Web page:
Part 12: Invention of the sewing machine and the Saskatchewan block
While quilting today is not a labour of necessity it was in 1867, it remains a labour of love for many today. While the sewing machine appeared in the industrial textile plants around 1800 it was not until the 1850’s that a reliable home machine was on the market. Its invention was revolutionary!! It now made it faster to stitch more elaborate blocks and quilting motifs. Even today my highly computerized machine has not changed the foundations of what traditional quilting inspires. Signature, memory or friendship quilts continue to be made for many of the same reasons as they were 150 years ago. Crazy quilts continue recycle something from nothing with elaborate stitches, textiles and various art media, recording lives and events. While the old symbols of nature, politics, religion, friendship and hardship found in the early pieced patterns may have lost their meaning, quilters today continue to use these patterns and celebrate, remember and reflect on the world around them in their work.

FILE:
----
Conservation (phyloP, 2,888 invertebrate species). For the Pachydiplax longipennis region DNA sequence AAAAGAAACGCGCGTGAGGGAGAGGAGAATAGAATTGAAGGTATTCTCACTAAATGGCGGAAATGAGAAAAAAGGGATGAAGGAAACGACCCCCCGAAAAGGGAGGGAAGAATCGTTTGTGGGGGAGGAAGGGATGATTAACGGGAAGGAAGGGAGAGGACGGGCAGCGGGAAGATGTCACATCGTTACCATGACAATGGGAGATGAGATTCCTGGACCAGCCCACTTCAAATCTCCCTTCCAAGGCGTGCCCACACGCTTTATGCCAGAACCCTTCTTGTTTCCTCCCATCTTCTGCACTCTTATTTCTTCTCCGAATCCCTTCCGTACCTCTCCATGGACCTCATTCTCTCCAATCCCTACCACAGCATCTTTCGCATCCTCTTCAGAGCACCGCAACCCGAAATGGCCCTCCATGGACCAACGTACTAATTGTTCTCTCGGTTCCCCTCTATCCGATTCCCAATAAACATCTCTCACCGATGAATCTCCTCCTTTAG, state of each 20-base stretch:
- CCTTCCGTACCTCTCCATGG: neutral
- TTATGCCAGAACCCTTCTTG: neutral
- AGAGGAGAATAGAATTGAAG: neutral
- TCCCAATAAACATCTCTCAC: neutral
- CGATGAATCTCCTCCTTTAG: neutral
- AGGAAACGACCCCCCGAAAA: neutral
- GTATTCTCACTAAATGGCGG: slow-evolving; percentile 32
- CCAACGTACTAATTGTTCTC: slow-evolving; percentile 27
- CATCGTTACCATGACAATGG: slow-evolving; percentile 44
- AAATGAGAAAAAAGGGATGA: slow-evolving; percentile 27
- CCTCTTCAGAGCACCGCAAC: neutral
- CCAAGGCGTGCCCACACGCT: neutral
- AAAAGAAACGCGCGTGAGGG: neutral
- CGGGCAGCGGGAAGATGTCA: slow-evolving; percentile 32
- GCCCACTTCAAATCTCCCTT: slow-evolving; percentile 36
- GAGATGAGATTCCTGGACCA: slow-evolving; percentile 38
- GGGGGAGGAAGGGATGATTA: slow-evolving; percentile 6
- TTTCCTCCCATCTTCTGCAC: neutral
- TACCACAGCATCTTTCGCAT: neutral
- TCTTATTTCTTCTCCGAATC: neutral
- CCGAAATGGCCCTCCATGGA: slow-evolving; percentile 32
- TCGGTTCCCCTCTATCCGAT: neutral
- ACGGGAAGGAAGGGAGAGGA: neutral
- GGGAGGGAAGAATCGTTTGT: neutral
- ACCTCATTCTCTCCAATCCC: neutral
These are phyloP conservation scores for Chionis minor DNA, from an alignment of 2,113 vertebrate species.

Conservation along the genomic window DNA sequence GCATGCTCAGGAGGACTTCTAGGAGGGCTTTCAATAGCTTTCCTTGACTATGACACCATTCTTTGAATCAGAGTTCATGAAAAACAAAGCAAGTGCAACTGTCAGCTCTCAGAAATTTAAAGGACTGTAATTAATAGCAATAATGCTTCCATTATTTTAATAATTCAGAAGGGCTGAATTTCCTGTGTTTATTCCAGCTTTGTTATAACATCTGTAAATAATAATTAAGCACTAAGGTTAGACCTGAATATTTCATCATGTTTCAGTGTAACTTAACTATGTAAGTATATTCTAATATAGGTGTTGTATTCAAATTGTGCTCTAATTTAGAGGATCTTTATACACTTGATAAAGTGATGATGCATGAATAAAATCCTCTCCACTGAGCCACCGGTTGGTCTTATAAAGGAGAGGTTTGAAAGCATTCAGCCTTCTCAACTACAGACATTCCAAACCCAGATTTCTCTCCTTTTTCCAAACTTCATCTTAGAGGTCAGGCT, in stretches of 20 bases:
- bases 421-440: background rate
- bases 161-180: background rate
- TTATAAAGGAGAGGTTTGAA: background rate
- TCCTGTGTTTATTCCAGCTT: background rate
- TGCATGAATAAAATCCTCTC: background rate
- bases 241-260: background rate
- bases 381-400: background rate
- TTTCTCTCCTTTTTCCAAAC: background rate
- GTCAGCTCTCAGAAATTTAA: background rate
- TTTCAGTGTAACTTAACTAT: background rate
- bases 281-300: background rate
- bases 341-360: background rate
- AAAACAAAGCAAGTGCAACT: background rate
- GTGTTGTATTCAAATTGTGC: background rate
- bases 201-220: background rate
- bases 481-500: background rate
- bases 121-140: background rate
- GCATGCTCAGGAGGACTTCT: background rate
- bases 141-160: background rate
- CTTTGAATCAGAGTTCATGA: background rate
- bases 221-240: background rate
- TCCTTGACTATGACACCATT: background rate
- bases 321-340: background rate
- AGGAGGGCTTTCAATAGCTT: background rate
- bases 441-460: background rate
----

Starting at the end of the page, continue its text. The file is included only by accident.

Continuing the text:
Saskatchewan quilt block
Along with Alberta, Saskatchewan were almost the last entries to Canada September 1st 1905. It was carved out of the North-West Territory that Canada had purchased earlier from the HBC. I was surprised to learn that the 1st post 1867 confederation navel battle appears to have occurred in this province. Certainly a place of surprises!
When it comes to Saskatchewan I think of a place of extremes … drought and over 100,000 lakes, bitter cold winters and hot summers. It is a place of wide open spaces, endless skies with streaks of lightning and towering summer storms. But I also think of sunshine and gently waving fields of sunflowers. Since southern Saskatchewan is the sunniest place in Canada and sunflower are the only oil seeds native to the Great Plains of North America I had to pick a “sunny” block.
Saskatchewan block design (Sunflower block)
Other options :